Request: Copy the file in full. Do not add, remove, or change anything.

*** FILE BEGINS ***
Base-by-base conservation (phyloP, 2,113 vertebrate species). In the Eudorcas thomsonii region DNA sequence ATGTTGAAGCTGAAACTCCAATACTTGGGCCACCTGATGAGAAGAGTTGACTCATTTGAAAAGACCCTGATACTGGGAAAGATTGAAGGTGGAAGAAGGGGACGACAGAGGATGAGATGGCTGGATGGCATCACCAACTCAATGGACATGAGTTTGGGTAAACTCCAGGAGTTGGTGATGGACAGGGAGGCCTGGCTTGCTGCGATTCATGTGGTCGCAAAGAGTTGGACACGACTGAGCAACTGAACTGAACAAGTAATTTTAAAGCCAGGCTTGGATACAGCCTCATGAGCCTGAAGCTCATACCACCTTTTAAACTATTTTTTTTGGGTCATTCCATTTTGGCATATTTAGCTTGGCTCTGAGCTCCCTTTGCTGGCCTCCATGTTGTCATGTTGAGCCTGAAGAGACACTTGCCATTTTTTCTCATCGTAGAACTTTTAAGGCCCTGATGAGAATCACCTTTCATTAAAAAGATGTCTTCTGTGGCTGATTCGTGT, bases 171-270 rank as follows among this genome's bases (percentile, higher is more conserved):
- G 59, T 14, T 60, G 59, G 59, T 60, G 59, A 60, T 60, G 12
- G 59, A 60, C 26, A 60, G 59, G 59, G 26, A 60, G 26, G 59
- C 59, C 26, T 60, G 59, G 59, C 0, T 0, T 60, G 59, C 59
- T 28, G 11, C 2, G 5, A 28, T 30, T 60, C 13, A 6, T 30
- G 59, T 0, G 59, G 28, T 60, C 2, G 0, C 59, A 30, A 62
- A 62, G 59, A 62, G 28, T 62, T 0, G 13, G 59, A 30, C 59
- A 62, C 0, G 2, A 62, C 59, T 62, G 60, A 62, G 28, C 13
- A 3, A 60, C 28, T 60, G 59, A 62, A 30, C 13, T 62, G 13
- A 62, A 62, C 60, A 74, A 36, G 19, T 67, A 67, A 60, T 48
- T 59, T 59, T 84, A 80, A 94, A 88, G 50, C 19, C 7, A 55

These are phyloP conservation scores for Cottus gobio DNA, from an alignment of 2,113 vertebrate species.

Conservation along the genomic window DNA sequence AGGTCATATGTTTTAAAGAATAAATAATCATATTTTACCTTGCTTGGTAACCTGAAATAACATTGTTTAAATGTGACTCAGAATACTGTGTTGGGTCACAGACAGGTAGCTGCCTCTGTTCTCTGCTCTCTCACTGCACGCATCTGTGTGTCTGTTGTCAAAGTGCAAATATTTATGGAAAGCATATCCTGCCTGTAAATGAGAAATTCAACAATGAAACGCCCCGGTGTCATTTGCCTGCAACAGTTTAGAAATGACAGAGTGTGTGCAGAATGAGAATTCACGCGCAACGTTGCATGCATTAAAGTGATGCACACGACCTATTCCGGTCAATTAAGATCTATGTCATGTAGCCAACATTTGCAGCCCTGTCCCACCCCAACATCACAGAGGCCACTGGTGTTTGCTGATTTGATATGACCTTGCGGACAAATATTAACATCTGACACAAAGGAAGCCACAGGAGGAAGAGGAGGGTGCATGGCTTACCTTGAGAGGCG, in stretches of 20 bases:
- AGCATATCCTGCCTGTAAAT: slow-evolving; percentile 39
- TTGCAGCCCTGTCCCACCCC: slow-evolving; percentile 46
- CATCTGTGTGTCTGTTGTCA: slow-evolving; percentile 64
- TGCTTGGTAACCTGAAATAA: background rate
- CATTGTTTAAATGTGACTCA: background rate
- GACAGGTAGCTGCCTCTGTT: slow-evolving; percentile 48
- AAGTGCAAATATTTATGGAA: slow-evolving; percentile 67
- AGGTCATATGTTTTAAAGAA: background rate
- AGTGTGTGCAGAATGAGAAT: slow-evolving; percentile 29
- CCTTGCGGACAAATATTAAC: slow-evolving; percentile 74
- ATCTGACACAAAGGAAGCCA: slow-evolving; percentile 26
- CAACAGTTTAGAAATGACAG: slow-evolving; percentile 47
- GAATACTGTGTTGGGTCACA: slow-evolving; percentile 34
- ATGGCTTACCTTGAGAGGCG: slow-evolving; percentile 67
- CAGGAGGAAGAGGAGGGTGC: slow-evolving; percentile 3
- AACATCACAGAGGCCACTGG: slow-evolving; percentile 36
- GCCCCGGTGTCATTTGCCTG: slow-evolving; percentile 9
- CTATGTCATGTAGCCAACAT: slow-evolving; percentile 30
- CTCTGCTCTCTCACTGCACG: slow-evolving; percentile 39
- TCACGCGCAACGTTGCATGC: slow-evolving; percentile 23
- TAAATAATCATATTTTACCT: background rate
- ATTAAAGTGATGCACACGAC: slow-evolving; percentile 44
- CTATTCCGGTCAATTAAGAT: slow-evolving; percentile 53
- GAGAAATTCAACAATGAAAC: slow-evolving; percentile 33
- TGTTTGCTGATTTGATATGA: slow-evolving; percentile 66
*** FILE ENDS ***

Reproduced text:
Base-by-base conservation (phyloP, 2,113 vertebrate species). In the Eudorcas thomsonii region DNA sequence ATGTTGAAGCTGAAACTCCAATACTTGGGCCACCTGATGAGAAGAGTTGACTCATTTGAAAAGACCCTGATACTGGGAAAGATTGAAGGTGGAAGAAGGGGACGACAGAGGATGAGATGGCTGGATGGCATCACCAACTCAATGGACATGAGTTTGGGTAAACTCCAGGAGTTGGTGATGGACAGGGAGGCCTGGCTTGCTGCGATTCATGTGGTCGCAAAGAGTTGGACACGACTGAGCAACTGAACTGAACAAGTAATTTTAAAGCCAGGCTTGGATACAGCCTCATGAGCCTGAAGCTCATACCACCTTTTAAACTATTTTTTTTGGGTCATTCCATTTTGGCATATTTAGCTTGGCTCTGAGCTCCCTTTGCTGGCCTCCATGTTGTCATGTTGAGCCTGAAGAGACACTTGCCATTTTTTCTCATCGTAGAACTTTTAAGGCCCTGATGAGAATCACCTTTCATTAAAAAGATGTCTTCTGTGGCTGATTCGTGT, bases 171-270 rank as follows among this genome's bases (percentile, higher is more conserved):
- G 59, T 14, T 60, G 59, G 59, T 60, G 59, A 60, T 60, G 12
- G 59, A 60, C 26, A 60, G 59, G 59, G 26, A 60, G 26, G 59
- C 59, C 26, T 60, G 59, G 59, C 0, T 0, T 60, G 59, C 59
- T 28, G 11, C 2, G 5, A 28, T 30, T 60, C 13, A 6, T 30
- G 59, T 0, G 59, G 28, T 60, C 2, G 0, C 59, A 30, A 62
- A 62, G 59, A 62, G 28, T 62, T 0, G 13, G 59, A 30, C 59
- A 62, C 0, G 2, A 62, C 59, T 62, G 60, A 62, G 28, C 13
- A 3, A 60, C 28, T 60, G 59, A 62, A 30, C 13, T 62, G 13
- A 62, A 62, C 60, A 74, A 36, G 19, T 67, A 67, A 60, T 48
- T 59, T 59, T 84, A 80, A 94, A 88, G 50, C 19, C 7, A 55

These are phyloP conservation scores for Cottus gobio DNA, from an alignment of 2,113 vertebrate species.

Conservation along the genomic window DNA sequence AGGTCATATGTTTTAAAGAATAAATAATCATATTTTACCTTGCTTGGTAACCTGAAATAACATTGTTTAAATGTGACTCAGAATACTGTGTTGGGTCACAGACAGGTAGCTGCCTCTGTTCTCTGCTCTCTCACTGCACGCATCTGTGTGTCTGTTGTCAAAGTGCAAATATTTATGGAAAGCATATCCTGCCTGTAAATGAGAAATTCAACAATGAAACGCCCCGGTGTCATTTGCCTGCAACAGTTTAGAAATGACAGAGTGTGTGCAGAATGAGAATTCACGCGCAACGTTGCATGCATTAAAGTGATGCACACGACCTATTCCGGTCAATTAAGATCTATGTCATGTAGCCAACATTTGCAGCCCTGTCCCACCCCAACATCACAGAGGCCACTGGTGTTTGCTGATTTGATATGACCTTGCGGACAAATATTAACATCTGACACAAAGGAAGCCACAGGAGGAAGAGGAGGGTGCATGGCTTACCTTGAGAGGCG, in stretches of 20 bases:
- AGCATATCCTGCCTGTAAAT: slow-evolving; percentile 39
- TTGCAGCCCTGTCCCACCCC: slow-evolving; percentile 46
- CATCTGTGTGTCTGTTGTCA: slow-evolving; percentile 64
- TGCTTGGTAACCTGAAATAA: background rate
- CATTGTTTAAATGTGACTCA: background rate
- GACAGGTAGCTGCCTCTGTT: slow-evolving; percentile 48
- AAGTGCAAATATTTATGGAA: slow-evolving; percentile 67
- AGGTCATATGTTTTAAAGAA: background rate
- AGTGTGTGCAGAATGAGAAT: slow-evolving; percentile 29
- CCTTGCGGACAAATATTAAC: slow-evolving; percentile 74
- ATCTGACACAAAGGAAGCCA: slow-evolving; percentile 26
- CAACAGTTTAGAAATGACAG: slow-evolving; percentile 47
- GAATACTGTGTTGGGTCACA: slow-evolving; percentile 34
- ATGGCTTACCTTGAGAGGCG: slow-evolving; percentile 67
- CAGGAGGAAGAGGAGGGTGC: slow-evolving; percentile 3
- AACATCACAGAGGCCACTGG: slow-evolving; percentile 36
- GCCCCGGTGTCATTTGCCTG: slow-evolving; percentile 9
- CTATGTCATGTAGCCAACAT: slow-evolving; percentile 30
- CTCTGCTCTCTCACTGCACG: slow-evolving; percentile 39
- TCACGCGCAACGTTGCATGC: slow-evolving; percentile 23
- TAAATAATCATATTTTACCT: background rate
- ATTAAAGTGATGCACACGAC: slow-evolving; percentile 44
- CTATTCCGGTCAATTAAGAT: slow-evolving; percentile 53
- GAGAAATTCAACAATGAAAC: slow-evolving; percentile 33
- TGTTTGCTGATTTGATATGA: slow-evolving; percentile 66